Knock Knock

I heard someone knock loudly, and then there was a scream.

A body was found. Could be illness, old age... but it wasn’t - because the next day two bodies were found.

Knock knock, who’s there? The joke is far from over...


2. Jack Hunter

I always knew we were poor. When I was a child I remember being constantly hungry -  I would look in the cracked mirror in the back room of our house and see a thin, raggedy child staring out at me. But I never knew how badly the lack of money has crippled our town until the day I saw my brother fight a man twice his size for a loaf of bread. He didn't win, and that night he was taken away by the Sheriff of La Roche. We never saw him again. I didn't grieve at the time - I was young, and I hardly ever saw him, because he was forced to work for hours on end to earn enough money to feed our family. His name was Christopher. He had been punished for trying to interfere with the cruelty of our leader, a man named Jack Hunter. A simple name, common, forgettable. But not to the people of La Roche. His name was whispered anxiously among us for as long as I could remember. Be careful, or Jack Hunter will find out. Make sure you pay the taxes on time, or Jack Hunter will come.

The name 'Jack Hunter' sounded like the villain in a fiction. But his terror was no tale. It was real. And we were all about to find out just how severe he could be.


Wednesday was tax collection day. I always knew when it was Wednesday, because I would wake with a feeling of dread in the pit of my stomach. My mother, father, brothers and I all had to work long hours to earn a few coins, and most of those precious pieces of metal would be taken from us every Wednesday. If you didn't have enough, you would be taken away. To where, no-one knows - because no-one ever comes back.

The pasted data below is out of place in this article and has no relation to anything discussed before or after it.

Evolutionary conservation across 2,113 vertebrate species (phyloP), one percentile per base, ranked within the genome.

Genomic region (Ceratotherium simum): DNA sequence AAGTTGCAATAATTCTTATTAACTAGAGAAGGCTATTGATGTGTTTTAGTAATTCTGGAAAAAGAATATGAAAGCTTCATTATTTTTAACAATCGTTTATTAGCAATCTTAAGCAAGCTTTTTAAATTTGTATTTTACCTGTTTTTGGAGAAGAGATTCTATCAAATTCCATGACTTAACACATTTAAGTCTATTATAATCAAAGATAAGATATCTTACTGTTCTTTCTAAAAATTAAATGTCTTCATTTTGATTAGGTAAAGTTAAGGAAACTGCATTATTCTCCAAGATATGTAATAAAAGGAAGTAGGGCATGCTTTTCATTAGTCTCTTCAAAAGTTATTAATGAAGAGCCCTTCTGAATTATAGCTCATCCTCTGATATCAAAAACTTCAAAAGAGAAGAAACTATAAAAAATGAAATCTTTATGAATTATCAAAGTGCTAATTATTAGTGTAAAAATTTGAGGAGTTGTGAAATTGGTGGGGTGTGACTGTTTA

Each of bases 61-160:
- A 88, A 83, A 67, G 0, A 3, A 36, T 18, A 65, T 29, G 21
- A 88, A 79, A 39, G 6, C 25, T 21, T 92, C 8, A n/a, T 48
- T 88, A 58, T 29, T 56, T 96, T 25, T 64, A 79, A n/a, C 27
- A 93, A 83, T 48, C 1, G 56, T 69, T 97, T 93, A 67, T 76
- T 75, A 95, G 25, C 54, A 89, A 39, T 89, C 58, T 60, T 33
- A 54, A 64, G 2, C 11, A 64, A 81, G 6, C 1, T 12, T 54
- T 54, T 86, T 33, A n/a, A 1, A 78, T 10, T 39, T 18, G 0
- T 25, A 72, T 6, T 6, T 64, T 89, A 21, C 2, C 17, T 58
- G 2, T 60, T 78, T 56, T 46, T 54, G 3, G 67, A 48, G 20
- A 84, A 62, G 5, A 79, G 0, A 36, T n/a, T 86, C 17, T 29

We all stood in the green space of La Roche, waiting for Jack Hunter and his men to arrive. I remember feeling the anxiety in the air as everyone shuffled uncertainly, checking the coins in their hands, counting their money carefully. But that morning something was different. The air was still grey from the storm the night before, and the clouds in the sky were menacing, mirroring Jack Hunter's mood as he dismounted from his horse and stood before us.

"People of La Roche," he said, his green eyes flickering across the frightened faces of the villagers. " There is not enough work being done." This statement triggered gasps from his audience. What did he mean? Our fingers were raw, our backs aching, and yet he still was not satisfied?

"And so, the tax in this village will be doubled. Starting today."

That was the final straw. Many protested angrily, but Jack merely smirked and instructed his men to start collecting money.

I looked at my family. My mother was pale, her hands blistered, her eyes tired. She had the fight taken out of her, as had my brothers. But not my father; he wouldn't stand for this. 

At least his last act was an act of bravery.

He refused to hand over the money. Jack simply laughed and walked to the next family. But as we went back into our house I could feel his cold green eyes watching us.

That night I was woken by a loud knock at the door. I heard my father get up to answer it, and so I went back to sleep. The following morning I was also woken by a knock. It was the Sheriff of La Roche. They had found a body.


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